Saturday, February 21, 2009

Iwanna Goes to Tumbleweed Hell or, Three Dog Omens (another true-enough story)

One night last winter, by the cold light of a nearly-full moon, my friend Skip and I discovered a place we named Tumbleweed Hell. It was a neat place in a prickly sort of way — acres of dead tumbleweeds piled on top of each other, inviting you inward along a barely-discernable path, and reluctant to let you go after the path disappeared and you found yourself entrapped inside with no way out. (Many real-life situations are like this, as you have no doubt already discovered, dear reader.)

When Iwanna, our Resident Alien friend from the planet Fargon, paid a visit to Skip and me at Skip’s house on July 10, 1988, it seemed like the natural thing to do to take her on a little journey to Tumbleweed Hell.

"Would you like to visit Tumbleweed Hell with us?" we asked her after we laid down our blazing guitars and incandescent mandolin, shook the string creases from our fingertips, and allowed the etheric music vibrations to gradually fade down a little.

"You bet!" Iwanna answered, always eager for an exciting new adventure like this.

Energized by our musical escapades, we set off forthrightly into the desert in the direction of the Doña Ana Mountains, and crossed the Leasburg Canal, which is the main feeder irrigation ditch for the entire Mesilla Valley north of Mesilla. The canal roared and hissed at us as we crossed it and continued into the creosote-covered hills which beckoned us onward. When we reached the Santa Fe railroad tracks, we hung a left, and headed due north along the rails.

We soon encountered our first dog omen: a dead dog body lying twisted between the tracks. It was a very dead dog body — there wasn’t much left but bones and the remnants of paw pads. Skip’s two dogs, Luna and Willow, sniffed warily at the carcass.

"Get your ass outta here!" Skip scolded them, so they skedaddled. (Luna, as it turned out, skedaddled completely out of the adventure altogether, and this turned out to be the second dog omen, though we didn’t realize it yet.)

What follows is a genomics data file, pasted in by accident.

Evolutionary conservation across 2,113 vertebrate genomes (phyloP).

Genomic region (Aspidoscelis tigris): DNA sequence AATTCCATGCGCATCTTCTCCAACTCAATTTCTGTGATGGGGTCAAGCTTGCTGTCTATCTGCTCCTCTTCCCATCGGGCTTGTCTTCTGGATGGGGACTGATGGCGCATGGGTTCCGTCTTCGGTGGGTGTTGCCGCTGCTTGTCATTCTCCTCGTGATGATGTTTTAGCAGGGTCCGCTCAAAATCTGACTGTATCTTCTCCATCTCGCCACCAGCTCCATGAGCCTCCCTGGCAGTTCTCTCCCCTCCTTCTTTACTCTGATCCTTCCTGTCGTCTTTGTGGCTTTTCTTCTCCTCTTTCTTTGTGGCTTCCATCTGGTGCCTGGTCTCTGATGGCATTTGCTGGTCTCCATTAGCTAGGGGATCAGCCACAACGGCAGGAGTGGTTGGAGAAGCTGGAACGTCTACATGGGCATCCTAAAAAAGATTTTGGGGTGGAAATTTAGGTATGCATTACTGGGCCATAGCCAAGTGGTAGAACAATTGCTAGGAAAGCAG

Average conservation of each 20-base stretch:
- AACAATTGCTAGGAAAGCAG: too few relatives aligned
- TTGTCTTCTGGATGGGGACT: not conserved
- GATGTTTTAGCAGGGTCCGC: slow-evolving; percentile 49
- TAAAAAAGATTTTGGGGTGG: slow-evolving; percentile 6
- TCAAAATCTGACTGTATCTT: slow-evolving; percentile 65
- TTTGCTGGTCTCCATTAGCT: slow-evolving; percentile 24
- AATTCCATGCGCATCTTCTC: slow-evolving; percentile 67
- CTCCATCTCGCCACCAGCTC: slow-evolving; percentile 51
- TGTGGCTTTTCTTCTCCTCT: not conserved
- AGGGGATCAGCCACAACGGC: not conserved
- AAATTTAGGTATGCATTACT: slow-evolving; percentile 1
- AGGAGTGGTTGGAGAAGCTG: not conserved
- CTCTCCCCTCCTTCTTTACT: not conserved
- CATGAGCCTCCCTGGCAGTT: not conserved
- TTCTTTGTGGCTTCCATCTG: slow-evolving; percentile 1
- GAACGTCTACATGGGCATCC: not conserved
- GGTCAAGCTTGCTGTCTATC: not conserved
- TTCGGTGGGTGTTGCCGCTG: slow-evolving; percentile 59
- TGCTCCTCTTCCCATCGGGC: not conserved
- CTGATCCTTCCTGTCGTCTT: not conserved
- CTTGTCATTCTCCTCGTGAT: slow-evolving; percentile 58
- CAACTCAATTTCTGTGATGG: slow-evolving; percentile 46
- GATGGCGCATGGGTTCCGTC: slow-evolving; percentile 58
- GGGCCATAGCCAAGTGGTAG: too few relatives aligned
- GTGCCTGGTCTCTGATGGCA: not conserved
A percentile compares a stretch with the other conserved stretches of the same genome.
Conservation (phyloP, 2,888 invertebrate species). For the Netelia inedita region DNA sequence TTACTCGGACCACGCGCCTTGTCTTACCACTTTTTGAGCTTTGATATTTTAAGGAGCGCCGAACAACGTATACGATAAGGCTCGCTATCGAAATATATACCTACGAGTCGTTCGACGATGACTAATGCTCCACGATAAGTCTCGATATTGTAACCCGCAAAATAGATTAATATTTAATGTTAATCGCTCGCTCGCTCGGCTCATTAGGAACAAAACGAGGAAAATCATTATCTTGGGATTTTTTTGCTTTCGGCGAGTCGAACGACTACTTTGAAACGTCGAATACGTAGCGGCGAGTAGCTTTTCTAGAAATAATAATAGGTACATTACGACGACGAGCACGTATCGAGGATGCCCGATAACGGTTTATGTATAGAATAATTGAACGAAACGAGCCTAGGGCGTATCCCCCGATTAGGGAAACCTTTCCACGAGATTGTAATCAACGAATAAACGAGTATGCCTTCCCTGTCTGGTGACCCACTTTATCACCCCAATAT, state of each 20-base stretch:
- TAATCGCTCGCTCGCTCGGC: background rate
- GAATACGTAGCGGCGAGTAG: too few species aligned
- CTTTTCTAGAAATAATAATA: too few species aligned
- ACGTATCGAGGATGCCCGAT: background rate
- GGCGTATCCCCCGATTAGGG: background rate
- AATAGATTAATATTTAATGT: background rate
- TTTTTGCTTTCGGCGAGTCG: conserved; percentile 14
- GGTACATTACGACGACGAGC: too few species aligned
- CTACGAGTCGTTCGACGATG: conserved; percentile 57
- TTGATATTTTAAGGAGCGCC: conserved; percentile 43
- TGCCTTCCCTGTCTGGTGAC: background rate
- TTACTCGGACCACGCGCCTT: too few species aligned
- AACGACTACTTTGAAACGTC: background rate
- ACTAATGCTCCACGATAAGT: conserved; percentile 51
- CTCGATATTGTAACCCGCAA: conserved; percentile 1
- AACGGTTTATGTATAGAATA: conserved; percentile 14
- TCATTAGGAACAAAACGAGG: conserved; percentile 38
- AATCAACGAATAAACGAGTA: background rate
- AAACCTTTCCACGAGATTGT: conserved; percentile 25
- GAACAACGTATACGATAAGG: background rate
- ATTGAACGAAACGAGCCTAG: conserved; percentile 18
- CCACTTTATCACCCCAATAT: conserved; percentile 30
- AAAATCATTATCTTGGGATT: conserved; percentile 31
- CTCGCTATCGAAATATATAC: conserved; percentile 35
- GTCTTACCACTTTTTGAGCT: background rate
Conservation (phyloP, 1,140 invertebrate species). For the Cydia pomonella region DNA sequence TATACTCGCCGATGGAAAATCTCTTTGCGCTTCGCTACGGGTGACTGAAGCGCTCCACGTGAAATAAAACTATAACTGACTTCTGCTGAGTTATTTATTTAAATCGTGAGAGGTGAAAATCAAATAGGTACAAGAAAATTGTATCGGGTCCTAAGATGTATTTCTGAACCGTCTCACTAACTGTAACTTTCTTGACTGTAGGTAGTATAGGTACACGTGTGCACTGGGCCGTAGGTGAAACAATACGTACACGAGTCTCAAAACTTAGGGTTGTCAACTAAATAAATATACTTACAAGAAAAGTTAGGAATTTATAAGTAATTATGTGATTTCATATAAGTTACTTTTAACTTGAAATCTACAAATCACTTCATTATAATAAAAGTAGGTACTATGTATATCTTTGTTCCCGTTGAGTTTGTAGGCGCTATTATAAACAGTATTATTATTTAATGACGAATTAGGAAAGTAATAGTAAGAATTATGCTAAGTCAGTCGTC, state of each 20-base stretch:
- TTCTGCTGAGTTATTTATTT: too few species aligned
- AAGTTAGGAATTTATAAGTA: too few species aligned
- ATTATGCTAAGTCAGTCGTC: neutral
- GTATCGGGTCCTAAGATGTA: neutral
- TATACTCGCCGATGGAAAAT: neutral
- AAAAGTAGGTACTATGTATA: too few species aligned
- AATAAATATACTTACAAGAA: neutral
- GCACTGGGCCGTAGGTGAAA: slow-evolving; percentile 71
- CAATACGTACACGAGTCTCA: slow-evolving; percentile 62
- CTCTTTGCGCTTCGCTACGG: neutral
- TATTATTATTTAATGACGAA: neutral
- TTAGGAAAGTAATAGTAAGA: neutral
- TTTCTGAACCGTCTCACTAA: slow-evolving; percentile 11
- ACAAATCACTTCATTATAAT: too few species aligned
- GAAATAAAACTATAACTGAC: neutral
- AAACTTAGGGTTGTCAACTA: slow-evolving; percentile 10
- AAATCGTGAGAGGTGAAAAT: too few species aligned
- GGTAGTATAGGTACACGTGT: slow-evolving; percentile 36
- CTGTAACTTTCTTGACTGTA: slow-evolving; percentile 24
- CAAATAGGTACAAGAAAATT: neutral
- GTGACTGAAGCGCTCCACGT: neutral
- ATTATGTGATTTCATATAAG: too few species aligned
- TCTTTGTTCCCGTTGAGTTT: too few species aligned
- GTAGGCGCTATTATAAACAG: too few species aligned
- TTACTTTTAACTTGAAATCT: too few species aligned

"Shucks, I wanted to see if they would eat it," I said.

"You been hangin’ round Eveready too long," Iwanna answered.

Continuing on our northward journey, Iwanna walked balanced on one track all the way across an arroyo trestle. This task required much coordination, concentration, and muscular skill. She had passed her first test.

Then we came to a high bridge spanning a large canyon, and Skip "Walked the Outer Track," a death-defying ritual which involved walking on a sideways track suspended over a deep abyss, at the bottom of which lay certain injury, death, or worse. Successfully over the canyon, we all breathed a sigh of relief. Skip, too, had passed his first test.

(I am presently passing my second test by writing this stuff down for you. (I passed my first test by remembering all this stuff in the first place.))

Then we encountered the Guardian of the Hills (disguised as a human being out for a walk) with his three vicious killer dogs. The dogs growled and whined unfriendly whines at us. Willow’s hackles rose. She whined and paced nervous circles around her master as we proceeded along the tracks. The Guardian of the Hills knelt and restrained his two younger dogs, while the oldest killer dog made brief tentative snapping forays in our direction. The Guardian of the Hills flicked brief glances at us, but couldn’t confront our radiance directly for long.

The tracks crackled and glowed, and the ties radiated blue-green energy at the touch of our feet. Then we left the tracks, and crossed a field of blooming alfalfa. The leaves were green and the flowers were purple. The air smelled rich and green. Iwanna found a magic coyote gourd, which she tossed into the air hundreds of times as we walked, charging it with much energy and power.

Then, for the second time, we encountered the Leasburg Canal, the big Mother Ditch for our region. It was full of water. We threw rocks at the waters of the ditch. We used flat stones and skipped them across the water. First Skip skipped. Then I did, and then Iwanna. Each skip counted for something.

Then came the third dog omen: Iwanna Drew Blood. Dog Blood. Willow’s blood. The life fluid of a living animal was released onto the ground. (Iwanna threw a stone at the water and missed, hitting Willow’s front leg instead, cutting it. Willow yelped but didn’t seem to mind too bad, actually, after the initial burst of pain subsided... she just panted and looked off into space the way dogs do.) Iwanna offered her apologies to Willow and it was at that point that Skip realized that Luna was gone. The second dog omen was finally recognized.

"I wonder where Luna is?" Skip asked.

"There sure have been a lot of dog omens today," I ventured.

We continued our seven mile journey to Tumbleweed Hell and eventually reached our destination. And guess what? Tumbleweed Hell was gone! How symbolic! Someone had thrown a match to it and burned it all up! It must have made quite a flame. Now all that was left was a 5 acre open area, surrounded by a perimeter of burned mesquites and saltcedars.

Iwanna placed her magic gourd in the center of the open area. Then we turned and began our journey home.


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